Summary: In Christ, the Church has been empowered to change the world and - thus equipped - called to do just that!
THE SUPREME MYSTERY – THE BODY OF CHRIST
ACT I: Foundations Of A Supreme Mystery – Identification
2. A MYSTERY EMPOWERED (Eph. 1:15-23)
When I look back at how God brought me to where I am today, I can’t help but notice that he did so through a multitude of ordinary people who had extraordinary faith and love. I think of my friends, Tim and Kyle who first lived out before me a life of faithful and real devotion to the Lord and His Word – even while loving me despite my own rejections and rebellions. I think of Bill Mummert, the humble, plain-spoken, boot-wearing, cattle-raising small town rural Pastor who first led me into the Lord’s saving presence and was instrumental in my early discipleship. I think of my Father-in-law who, despite little formal education and essentially no formal training planted and has since faithfully pastored their church in a small Hindu village – and, until this past year – did so without receiving a dime from the church. Yet, he has shown and taught me so much about ministry and even theology. I think of students I’ve ministered to from toddlers to teenagers who have taught me much from their unique perspective and inquisitive nature. And, I even think of the countless individuals whom I have never personally met, yet have been encouraged and instructed through hearing and reading about their faithful and loving service unto the Lord Jesus Christ.
I look back and wonder. . . What about me? I am not any more limited or fallible than they. But what is my legacy? Who would include little-old-me me in their short list of people who God has used to empower and strengthen their Christian faith and walk? Who have I inspired for Christ? Who would say that their life was in some way positively altered simply by observing or being the recipient of my faith and love? Sure, some would argue that, as a Pastor, this is my job and I should have a long list. But is this always true? If pastors inherently have this effect, why are there so many ineffective churches with so few recent stories of transformed lives? Clearly, living a life of impact is dependent on something much more and different than a title and position.
What about you? How many people would put you on their short list? Why or why not?
THE WORD: READ EPHESIANS 1:15-23
A.) AFFIRMATION (vv. 15-16)
Last week, we were reminded through Scripture that God, according to His love and grace, sovereignly elects us to be adopted into His family, to make us part of a special people, and to shower us with every spiritual blessing in His Son Jesus Christ. Having elected us for this, God has further accomplished this purpose through the redemptive death of His Son – paying the only just price for our sin in order to free us for our new identity and position in Him. Then, having been chosen by the Father and redeemed by the Son, we are re-born, sealed, preserved, empowered and united in the Holy Spirit.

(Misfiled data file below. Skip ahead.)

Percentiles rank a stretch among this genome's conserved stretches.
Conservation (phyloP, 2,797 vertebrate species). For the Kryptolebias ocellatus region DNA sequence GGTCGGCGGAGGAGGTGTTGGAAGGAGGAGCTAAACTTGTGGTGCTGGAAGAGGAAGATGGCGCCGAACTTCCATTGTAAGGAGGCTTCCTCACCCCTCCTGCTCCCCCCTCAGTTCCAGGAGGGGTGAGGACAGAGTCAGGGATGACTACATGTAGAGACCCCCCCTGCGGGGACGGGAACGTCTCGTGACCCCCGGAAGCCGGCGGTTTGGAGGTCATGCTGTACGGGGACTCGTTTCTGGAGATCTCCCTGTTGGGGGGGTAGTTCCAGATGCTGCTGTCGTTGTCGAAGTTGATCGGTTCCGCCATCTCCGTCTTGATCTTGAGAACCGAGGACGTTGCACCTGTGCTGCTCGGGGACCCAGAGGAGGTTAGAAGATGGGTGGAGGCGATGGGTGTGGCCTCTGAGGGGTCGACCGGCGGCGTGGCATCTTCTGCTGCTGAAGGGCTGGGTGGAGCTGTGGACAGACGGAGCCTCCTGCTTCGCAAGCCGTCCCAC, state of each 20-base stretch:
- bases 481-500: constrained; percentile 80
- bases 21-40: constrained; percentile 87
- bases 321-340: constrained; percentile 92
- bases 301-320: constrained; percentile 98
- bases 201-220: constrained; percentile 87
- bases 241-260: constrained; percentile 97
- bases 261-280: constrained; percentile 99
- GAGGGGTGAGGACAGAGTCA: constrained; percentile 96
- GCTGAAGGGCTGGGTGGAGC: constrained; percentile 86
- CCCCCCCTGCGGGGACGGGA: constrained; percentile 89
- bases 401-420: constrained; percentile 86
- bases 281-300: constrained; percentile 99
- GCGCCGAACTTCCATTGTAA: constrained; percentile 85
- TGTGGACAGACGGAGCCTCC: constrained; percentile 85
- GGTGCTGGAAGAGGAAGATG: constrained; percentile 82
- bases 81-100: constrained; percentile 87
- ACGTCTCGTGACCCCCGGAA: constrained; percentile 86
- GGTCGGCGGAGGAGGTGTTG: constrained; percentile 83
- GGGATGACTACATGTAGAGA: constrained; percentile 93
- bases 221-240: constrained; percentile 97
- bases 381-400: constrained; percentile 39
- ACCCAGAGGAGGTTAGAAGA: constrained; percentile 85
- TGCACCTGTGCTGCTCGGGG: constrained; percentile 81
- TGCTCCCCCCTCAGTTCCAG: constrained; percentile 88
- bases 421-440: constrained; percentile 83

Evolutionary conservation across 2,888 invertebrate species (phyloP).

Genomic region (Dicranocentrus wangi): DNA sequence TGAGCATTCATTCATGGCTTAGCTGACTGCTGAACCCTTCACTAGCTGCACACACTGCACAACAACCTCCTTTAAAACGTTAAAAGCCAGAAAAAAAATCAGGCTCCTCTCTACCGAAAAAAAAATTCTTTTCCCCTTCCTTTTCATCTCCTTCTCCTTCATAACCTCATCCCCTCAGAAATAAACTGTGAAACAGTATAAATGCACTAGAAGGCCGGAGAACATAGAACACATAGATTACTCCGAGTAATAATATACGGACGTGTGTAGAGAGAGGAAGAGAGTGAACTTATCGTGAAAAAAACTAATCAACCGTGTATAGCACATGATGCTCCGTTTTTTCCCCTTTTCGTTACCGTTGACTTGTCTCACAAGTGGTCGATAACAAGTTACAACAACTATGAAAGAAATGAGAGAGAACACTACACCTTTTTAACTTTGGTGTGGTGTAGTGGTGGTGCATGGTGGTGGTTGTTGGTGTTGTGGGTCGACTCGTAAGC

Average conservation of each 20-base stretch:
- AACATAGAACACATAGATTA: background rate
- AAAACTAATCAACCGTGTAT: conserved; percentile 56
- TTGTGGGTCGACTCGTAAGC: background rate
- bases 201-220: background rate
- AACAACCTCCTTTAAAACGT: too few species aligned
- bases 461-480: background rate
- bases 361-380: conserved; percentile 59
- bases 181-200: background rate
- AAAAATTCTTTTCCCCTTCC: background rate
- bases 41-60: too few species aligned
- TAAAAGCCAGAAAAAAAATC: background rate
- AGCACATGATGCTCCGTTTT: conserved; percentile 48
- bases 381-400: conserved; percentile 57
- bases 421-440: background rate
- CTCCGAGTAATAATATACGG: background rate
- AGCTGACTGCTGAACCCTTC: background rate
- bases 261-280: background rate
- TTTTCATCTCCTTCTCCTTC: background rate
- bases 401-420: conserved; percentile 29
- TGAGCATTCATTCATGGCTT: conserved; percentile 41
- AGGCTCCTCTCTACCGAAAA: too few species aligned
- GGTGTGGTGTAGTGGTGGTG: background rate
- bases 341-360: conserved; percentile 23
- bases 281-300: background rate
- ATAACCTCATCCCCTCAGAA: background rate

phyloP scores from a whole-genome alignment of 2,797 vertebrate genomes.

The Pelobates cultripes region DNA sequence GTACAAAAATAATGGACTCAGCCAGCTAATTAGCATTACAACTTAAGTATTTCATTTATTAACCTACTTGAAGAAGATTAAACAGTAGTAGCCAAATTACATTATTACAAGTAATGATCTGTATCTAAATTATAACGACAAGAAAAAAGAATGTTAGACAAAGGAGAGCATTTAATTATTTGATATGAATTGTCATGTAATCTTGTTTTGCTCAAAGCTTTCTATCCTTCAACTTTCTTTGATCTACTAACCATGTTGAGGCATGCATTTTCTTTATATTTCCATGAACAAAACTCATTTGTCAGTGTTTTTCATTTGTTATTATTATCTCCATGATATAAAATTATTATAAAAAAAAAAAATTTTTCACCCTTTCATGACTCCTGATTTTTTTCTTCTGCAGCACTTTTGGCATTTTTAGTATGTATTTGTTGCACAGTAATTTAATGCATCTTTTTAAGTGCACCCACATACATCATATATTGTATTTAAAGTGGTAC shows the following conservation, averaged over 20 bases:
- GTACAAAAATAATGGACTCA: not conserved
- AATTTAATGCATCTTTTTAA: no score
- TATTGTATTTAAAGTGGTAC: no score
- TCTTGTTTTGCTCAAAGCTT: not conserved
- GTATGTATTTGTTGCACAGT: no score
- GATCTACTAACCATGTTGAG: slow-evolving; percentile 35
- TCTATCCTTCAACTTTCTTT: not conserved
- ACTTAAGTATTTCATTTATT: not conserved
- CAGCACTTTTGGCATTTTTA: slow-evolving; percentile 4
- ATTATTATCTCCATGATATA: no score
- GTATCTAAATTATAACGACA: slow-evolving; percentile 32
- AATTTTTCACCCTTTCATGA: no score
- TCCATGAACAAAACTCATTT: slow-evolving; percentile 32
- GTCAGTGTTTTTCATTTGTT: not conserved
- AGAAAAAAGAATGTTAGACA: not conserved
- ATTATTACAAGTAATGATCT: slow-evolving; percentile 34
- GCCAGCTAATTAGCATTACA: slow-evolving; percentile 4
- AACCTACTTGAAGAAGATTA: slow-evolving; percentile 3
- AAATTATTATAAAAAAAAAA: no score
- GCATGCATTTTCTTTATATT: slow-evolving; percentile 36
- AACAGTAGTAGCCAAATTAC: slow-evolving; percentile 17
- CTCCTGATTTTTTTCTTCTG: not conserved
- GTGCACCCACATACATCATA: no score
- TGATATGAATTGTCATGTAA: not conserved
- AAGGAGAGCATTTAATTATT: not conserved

We would be hard-pressed to find another passage of God’s Word that better or more strongly expresses Christ’s supremacy over everything – even the steps of our lives. But, now, Paul turns to prayer. This begs a frequent question: if God is the determiner of all things, what is the point of prayer?
It seems like such a difficult question, but the reality is that there is a very simple answer. Having confidence and certainty in God’s sovereignty is not a discouragement, but rather an inducement to pray all the more. Because we know that God is at work and that He is good, how much more confidently and excitedly can we come to Him in prayer – whether to praise Him for who He is, what He has done and what He will certainly do, or to petition Him knowing that His will is always completed?! Remember, prayer is NOT about our influencing God, but rather seeking to bring our minds and will into harmony and agreement with His!
And so Paul’s reflections on Christ’s supremacy naturally leads him into prayer. Specifically, he prays for the faithful example and love of all the saints (believers) in the church at Ephesus.
Notice that he says all, not ’some’ or ’certain’ of the saints. It is very common and cliched for churches today to refer to themselves somehow as “the church that loves people/our community.” It makes for a great slogan on a sign or perhaps even a bumper sticker, but what does it really mean? Would others be so quick as to praise both the church itself and all of its members for their unusual faith and love? Illus: Brookdale.